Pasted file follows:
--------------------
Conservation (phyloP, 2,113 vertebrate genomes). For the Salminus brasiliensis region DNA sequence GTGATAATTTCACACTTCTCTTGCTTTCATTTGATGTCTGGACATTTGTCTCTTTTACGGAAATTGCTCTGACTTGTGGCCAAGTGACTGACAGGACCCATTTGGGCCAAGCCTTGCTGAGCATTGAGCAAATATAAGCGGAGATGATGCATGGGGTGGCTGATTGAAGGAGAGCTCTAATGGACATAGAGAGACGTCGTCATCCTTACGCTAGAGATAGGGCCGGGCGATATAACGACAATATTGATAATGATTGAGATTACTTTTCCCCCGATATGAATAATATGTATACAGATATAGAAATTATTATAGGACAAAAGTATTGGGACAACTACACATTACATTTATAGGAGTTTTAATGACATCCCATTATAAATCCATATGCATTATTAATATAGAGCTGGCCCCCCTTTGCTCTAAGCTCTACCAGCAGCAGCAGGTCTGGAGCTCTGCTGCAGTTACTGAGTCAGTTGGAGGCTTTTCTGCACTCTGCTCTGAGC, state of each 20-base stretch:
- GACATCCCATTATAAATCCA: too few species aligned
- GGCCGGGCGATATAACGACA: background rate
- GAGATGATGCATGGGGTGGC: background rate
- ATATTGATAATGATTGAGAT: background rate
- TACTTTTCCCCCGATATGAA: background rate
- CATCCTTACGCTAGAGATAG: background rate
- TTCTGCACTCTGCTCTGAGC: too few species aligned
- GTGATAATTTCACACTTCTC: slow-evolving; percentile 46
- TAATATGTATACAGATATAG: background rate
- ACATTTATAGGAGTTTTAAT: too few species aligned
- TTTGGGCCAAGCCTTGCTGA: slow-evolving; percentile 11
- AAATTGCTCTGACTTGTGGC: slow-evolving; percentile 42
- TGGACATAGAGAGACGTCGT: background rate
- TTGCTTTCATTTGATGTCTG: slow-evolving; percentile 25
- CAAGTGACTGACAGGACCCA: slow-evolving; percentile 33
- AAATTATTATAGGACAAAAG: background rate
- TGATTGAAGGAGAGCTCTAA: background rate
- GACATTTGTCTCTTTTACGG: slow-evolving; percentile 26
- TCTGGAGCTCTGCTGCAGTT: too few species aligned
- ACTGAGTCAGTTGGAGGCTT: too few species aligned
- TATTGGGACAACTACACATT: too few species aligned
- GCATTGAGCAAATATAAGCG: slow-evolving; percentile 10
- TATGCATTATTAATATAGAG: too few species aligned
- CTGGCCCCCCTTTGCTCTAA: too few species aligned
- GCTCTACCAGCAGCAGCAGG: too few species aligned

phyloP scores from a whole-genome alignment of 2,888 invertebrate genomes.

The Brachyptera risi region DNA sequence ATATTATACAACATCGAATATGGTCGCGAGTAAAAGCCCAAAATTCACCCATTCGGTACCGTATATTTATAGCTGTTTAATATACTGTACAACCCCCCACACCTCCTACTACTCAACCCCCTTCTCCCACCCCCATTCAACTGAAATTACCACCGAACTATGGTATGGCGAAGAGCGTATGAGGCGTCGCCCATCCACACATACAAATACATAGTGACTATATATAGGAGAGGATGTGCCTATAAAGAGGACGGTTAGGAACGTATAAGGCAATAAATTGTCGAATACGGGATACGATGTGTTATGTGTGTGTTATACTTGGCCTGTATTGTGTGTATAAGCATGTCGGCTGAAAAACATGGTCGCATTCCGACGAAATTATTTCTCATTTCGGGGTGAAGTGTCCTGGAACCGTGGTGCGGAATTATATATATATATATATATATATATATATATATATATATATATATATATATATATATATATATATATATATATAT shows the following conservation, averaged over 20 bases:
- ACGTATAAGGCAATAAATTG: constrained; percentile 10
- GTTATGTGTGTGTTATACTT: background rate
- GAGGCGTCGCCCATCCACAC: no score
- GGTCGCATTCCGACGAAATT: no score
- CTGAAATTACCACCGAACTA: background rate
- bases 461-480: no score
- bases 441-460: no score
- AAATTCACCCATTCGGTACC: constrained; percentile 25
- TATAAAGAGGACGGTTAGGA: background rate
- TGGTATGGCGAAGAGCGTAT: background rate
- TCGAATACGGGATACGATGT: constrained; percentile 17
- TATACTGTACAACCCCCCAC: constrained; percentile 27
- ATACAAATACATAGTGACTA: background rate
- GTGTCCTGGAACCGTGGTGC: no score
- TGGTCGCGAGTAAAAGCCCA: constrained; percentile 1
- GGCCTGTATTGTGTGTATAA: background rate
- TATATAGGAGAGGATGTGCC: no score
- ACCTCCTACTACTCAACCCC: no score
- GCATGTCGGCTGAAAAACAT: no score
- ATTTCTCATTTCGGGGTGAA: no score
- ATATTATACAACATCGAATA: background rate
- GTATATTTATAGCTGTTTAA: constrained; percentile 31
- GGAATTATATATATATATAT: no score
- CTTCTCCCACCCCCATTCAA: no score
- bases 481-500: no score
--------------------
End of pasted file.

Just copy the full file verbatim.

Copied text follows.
Conservation (phyloP, 2,113 vertebrate genomes). For the Salminus brasiliensis region DNA sequence GTGATAATTTCACACTTCTCTTGCTTTCATTTGATGTCTGGACATTTGTCTCTTTTACGGAAATTGCTCTGACTTGTGGCCAAGTGACTGACAGGACCCATTTGGGCCAAGCCTTGCTGAGCATTGAGCAAATATAAGCGGAGATGATGCATGGGGTGGCTGATTGAAGGAGAGCTCTAATGGACATAGAGAGACGTCGTCATCCTTACGCTAGAGATAGGGCCGGGCGATATAACGACAATATTGATAATGATTGAGATTACTTTTCCCCCGATATGAATAATATGTATACAGATATAGAAATTATTATAGGACAAAAGTATTGGGACAACTACACATTACATTTATAGGAGTTTTAATGACATCCCATTATAAATCCATATGCATTATTAATATAGAGCTGGCCCCCCTTTGCTCTAAGCTCTACCAGCAGCAGCAGGTCTGGAGCTCTGCTGCAGTTACTGAGTCAGTTGGAGGCTTTTCTGCACTCTGCTCTGAGC, state of each 20-base stretch:
- GACATCCCATTATAAATCCA: too few species aligned
- GGCCGGGCGATATAACGACA: background rate
- GAGATGATGCATGGGGTGGC: background rate
- ATATTGATAATGATTGAGAT: background rate
- TACTTTTCCCCCGATATGAA: background rate
- CATCCTTACGCTAGAGATAG: background rate
- TTCTGCACTCTGCTCTGAGC: too few species aligned
- GTGATAATTTCACACTTCTC: slow-evolving; percentile 46
- TAATATGTATACAGATATAG: background rate
- ACATTTATAGGAGTTTTAAT: too few species aligned
- TTTGGGCCAAGCCTTGCTGA: slow-evolving; percentile 11
- AAATTGCTCTGACTTGTGGC: slow-evolving; percentile 42
- TGGACATAGAGAGACGTCGT: background rate
- TTGCTTTCATTTGATGTCTG: slow-evolving; percentile 25
- CAAGTGACTGACAGGACCCA: slow-evolving; percentile 33
- AAATTATTATAGGACAAAAG: background rate
- TGATTGAAGGAGAGCTCTAA: background rate
- GACATTTGTCTCTTTTACGG: slow-evolving; percentile 26
- TCTGGAGCTCTGCTGCAGTT: too few species aligned
- ACTGAGTCAGTTGGAGGCTT: too few species aligned
- TATTGGGACAACTACACATT: too few species aligned
- GCATTGAGCAAATATAAGCG: slow-evolving; percentile 10
- TATGCATTATTAATATAGAG: too few species aligned
- CTGGCCCCCCTTTGCTCTAA: too few species aligned
- GCTCTACCAGCAGCAGCAGG: too few species aligned

phyloP scores from a whole-genome alignment of 2,888 invertebrate genomes.

The Brachyptera risi region DNA sequence ATATTATACAACATCGAATATGGTCGCGAGTAAAAGCCCAAAATTCACCCATTCGGTACCGTATATTTATAGCTGTTTAATATACTGTACAACCCCCCACACCTCCTACTACTCAACCCCCTTCTCCCACCCCCATTCAACTGAAATTACCACCGAACTATGGTATGGCGAAGAGCGTATGAGGCGTCGCCCATCCACACATACAAATACATAGTGACTATATATAGGAGAGGATGTGCCTATAAAGAGGACGGTTAGGAACGTATAAGGCAATAAATTGTCGAATACGGGATACGATGTGTTATGTGTGTGTTATACTTGGCCTGTATTGTGTGTATAAGCATGTCGGCTGAAAAACATGGTCGCATTCCGACGAAATTATTTCTCATTTCGGGGTGAAGTGTCCTGGAACCGTGGTGCGGAATTATATATATATATATATATATATATATATATATATATATATATATATATATATATATATATATATATATATATAT shows the following conservation, averaged over 20 bases:
- ACGTATAAGGCAATAAATTG: constrained; percentile 10
- GTTATGTGTGTGTTATACTT: background rate
- GAGGCGTCGCCCATCCACAC: no score
- GGTCGCATTCCGACGAAATT: no score
- CTGAAATTACCACCGAACTA: background rate
- bases 461-480: no score
- bases 441-460: no score
- AAATTCACCCATTCGGTACC: constrained; percentile 25
- TATAAAGAGGACGGTTAGGA: background rate
- TGGTATGGCGAAGAGCGTAT: background rate
- TCGAATACGGGATACGATGT: constrained; percentile 17
- TATACTGTACAACCCCCCAC: constrained; percentile 27
- ATACAAATACATAGTGACTA: background rate
- GTGTCCTGGAACCGTGGTGC: no score
- TGGTCGCGAGTAAAAGCCCA: constrained; percentile 1
- GGCCTGTATTGTGTGTATAA: background rate
- TATATAGGAGAGGATGTGCC: no score
- ACCTCCTACTACTCAACCCC: no score
- GCATGTCGGCTGAAAAACAT: no score
- ATTTCTCATTTCGGGGTGAA: no score
- ATATTATACAACATCGAATA: background rate
- GTATATTTATAGCTGTTTAA: constrained; percentile 31
- GGAATTATATATATATATAT: no score
- CTTCTCCCACCCCCATTCAA: no score
- bases 481-500: no score